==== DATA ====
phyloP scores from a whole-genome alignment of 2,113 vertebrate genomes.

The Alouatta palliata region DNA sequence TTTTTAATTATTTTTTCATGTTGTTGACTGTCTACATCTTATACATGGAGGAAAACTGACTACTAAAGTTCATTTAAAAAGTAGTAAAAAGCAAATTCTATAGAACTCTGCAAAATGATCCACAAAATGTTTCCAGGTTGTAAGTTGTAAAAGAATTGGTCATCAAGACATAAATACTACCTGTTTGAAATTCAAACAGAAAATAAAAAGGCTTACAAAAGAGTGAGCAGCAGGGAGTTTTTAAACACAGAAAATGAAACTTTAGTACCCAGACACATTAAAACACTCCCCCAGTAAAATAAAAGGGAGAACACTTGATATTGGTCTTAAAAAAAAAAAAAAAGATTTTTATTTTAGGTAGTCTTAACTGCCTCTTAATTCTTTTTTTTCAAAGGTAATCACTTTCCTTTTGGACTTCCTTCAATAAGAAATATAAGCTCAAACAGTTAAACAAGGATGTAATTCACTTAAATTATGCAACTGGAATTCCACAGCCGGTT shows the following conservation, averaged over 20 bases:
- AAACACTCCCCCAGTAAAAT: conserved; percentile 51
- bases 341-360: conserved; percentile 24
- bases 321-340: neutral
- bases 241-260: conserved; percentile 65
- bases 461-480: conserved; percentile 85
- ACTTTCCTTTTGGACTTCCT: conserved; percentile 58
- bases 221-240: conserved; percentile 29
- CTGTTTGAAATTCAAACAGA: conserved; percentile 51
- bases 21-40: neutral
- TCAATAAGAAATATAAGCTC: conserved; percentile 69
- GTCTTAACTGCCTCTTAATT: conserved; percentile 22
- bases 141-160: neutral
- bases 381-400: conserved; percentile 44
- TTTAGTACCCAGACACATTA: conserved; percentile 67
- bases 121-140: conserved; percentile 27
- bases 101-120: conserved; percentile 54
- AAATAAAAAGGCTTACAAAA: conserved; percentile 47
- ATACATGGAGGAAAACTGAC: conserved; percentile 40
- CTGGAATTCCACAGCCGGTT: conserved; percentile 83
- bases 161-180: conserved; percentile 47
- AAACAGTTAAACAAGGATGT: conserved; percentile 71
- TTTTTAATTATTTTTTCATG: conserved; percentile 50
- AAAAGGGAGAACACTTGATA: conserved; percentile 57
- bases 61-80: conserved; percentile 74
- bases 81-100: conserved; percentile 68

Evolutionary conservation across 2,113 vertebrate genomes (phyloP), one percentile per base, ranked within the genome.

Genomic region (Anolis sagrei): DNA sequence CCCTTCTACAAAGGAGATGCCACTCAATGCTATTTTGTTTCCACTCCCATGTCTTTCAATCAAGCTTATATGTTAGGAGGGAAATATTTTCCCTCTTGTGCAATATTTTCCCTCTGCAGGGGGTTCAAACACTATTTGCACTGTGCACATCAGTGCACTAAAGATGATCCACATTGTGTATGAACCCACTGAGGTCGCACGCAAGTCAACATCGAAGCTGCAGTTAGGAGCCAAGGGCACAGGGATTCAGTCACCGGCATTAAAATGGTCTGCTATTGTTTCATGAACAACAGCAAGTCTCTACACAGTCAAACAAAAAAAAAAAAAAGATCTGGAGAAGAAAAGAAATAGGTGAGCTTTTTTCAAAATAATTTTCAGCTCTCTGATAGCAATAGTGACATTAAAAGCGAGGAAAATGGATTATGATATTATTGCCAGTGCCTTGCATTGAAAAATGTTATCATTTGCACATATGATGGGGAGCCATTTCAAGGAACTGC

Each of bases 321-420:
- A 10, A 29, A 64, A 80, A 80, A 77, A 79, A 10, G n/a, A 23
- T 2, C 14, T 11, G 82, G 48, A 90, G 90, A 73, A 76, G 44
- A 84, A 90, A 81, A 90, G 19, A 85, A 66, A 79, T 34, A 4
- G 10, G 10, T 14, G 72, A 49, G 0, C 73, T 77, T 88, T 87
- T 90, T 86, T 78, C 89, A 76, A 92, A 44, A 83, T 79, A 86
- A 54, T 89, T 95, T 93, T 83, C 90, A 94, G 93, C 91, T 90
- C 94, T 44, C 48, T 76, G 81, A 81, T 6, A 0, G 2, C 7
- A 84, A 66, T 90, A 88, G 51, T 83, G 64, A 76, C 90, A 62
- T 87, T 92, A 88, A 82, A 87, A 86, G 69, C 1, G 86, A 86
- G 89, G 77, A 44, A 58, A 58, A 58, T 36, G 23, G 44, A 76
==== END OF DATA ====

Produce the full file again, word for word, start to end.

phyloP scores from a whole-genome alignment of 2,113 vertebrate genomes.

The Alouatta palliata region DNA sequence TTTTTAATTATTTTTTCATGTTGTTGACTGTCTACATCTTATACATGGAGGAAAACTGACTACTAAAGTTCATTTAAAAAGTAGTAAAAAGCAAATTCTATAGAACTCTGCAAAATGATCCACAAAATGTTTCCAGGTTGTAAGTTGTAAAAGAATTGGTCATCAAGACATAAATACTACCTGTTTGAAATTCAAACAGAAAATAAAAAGGCTTACAAAAGAGTGAGCAGCAGGGAGTTTTTAAACACAGAAAATGAAACTTTAGTACCCAGACACATTAAAACACTCCCCCAGTAAAATAAAAGGGAGAACACTTGATATTGGTCTTAAAAAAAAAAAAAAAGATTTTTATTTTAGGTAGTCTTAACTGCCTCTTAATTCTTTTTTTTCAAAGGTAATCACTTTCCTTTTGGACTTCCTTCAATAAGAAATATAAGCTCAAACAGTTAAACAAGGATGTAATTCACTTAAATTATGCAACTGGAATTCCACAGCCGGTT shows the following conservation, averaged over 20 bases:
- AAACACTCCCCCAGTAAAAT: conserved; percentile 51
- bases 341-360: conserved; percentile 24
- bases 321-340: neutral
- bases 241-260: conserved; percentile 65
- bases 461-480: conserved; percentile 85
- ACTTTCCTTTTGGACTTCCT: conserved; percentile 58
- bases 221-240: conserved; percentile 29
- CTGTTTGAAATTCAAACAGA: conserved; percentile 51
- bases 21-40: neutral
- TCAATAAGAAATATAAGCTC: conserved; percentile 69
- GTCTTAACTGCCTCTTAATT: conserved; percentile 22
- bases 141-160: neutral
- bases 381-400: conserved; percentile 44
- TTTAGTACCCAGACACATTA: conserved; percentile 67
- bases 121-140: conserved; percentile 27
- bases 101-120: conserved; percentile 54
- AAATAAAAAGGCTTACAAAA: conserved; percentile 47
- ATACATGGAGGAAAACTGAC: conserved; percentile 40
- CTGGAATTCCACAGCCGGTT: conserved; percentile 83
- bases 161-180: conserved; percentile 47
- AAACAGTTAAACAAGGATGT: conserved; percentile 71
- TTTTTAATTATTTTTTCATG: conserved; percentile 50
- AAAAGGGAGAACACTTGATA: conserved; percentile 57
- bases 61-80: conserved; percentile 74
- bases 81-100: conserved; percentile 68

Evolutionary conservation across 2,113 vertebrate genomes (phyloP), one percentile per base, ranked within the genome.

Genomic region (Anolis sagrei): DNA sequence CCCTTCTACAAAGGAGATGCCACTCAATGCTATTTTGTTTCCACTCCCATGTCTTTCAATCAAGCTTATATGTTAGGAGGGAAATATTTTCCCTCTTGTGCAATATTTTCCCTCTGCAGGGGGTTCAAACACTATTTGCACTGTGCACATCAGTGCACTAAAGATGATCCACATTGTGTATGAACCCACTGAGGTCGCACGCAAGTCAACATCGAAGCTGCAGTTAGGAGCCAAGGGCACAGGGATTCAGTCACCGGCATTAAAATGGTCTGCTATTGTTTCATGAACAACAGCAAGTCTCTACACAGTCAAACAAAAAAAAAAAAAAGATCTGGAGAAGAAAAGAAATAGGTGAGCTTTTTTCAAAATAATTTTCAGCTCTCTGATAGCAATAGTGACATTAAAAGCGAGGAAAATGGATTATGATATTATTGCCAGTGCCTTGCATTGAAAAATGTTATCATTTGCACATATGATGGGGAGCCATTTCAAGGAACTGC

Each of bases 321-420:
- A 10, A 29, A 64, A 80, A 80, A 77, A 79, A 10, G n/a, A 23
- T 2, C 14, T 11, G 82, G 48, A 90, G 90, A 73, A 76, G 44
- A 84, A 90, A 81, A 90, G 19, A 85, A 66, A 79, T 34, A 4
- G 10, G 10, T 14, G 72, A 49, G 0, C 73, T 77, T 88, T 87
- T 90, T 86, T 78, C 89, A 76, A 92, A 44, A 83, T 79, A 86
- A 54, T 89, T 95, T 93, T 83, C 90, A 94, G 93, C 91, T 90
- C 94, T 44, C 48, T 76, G 81, A 81, T 6, A 0, G 2, C 7
- A 84, A 66, T 90, A 88, G 51, T 83, G 64, A 76, C 90, A 62
- T 87, T 92, A 88, A 82, A 87, A 86, G 69, C 1, G 86, A 86
- G 89, G 77, A 44, A 58, A 58, A 58, T 36, G 23, G 44, A 76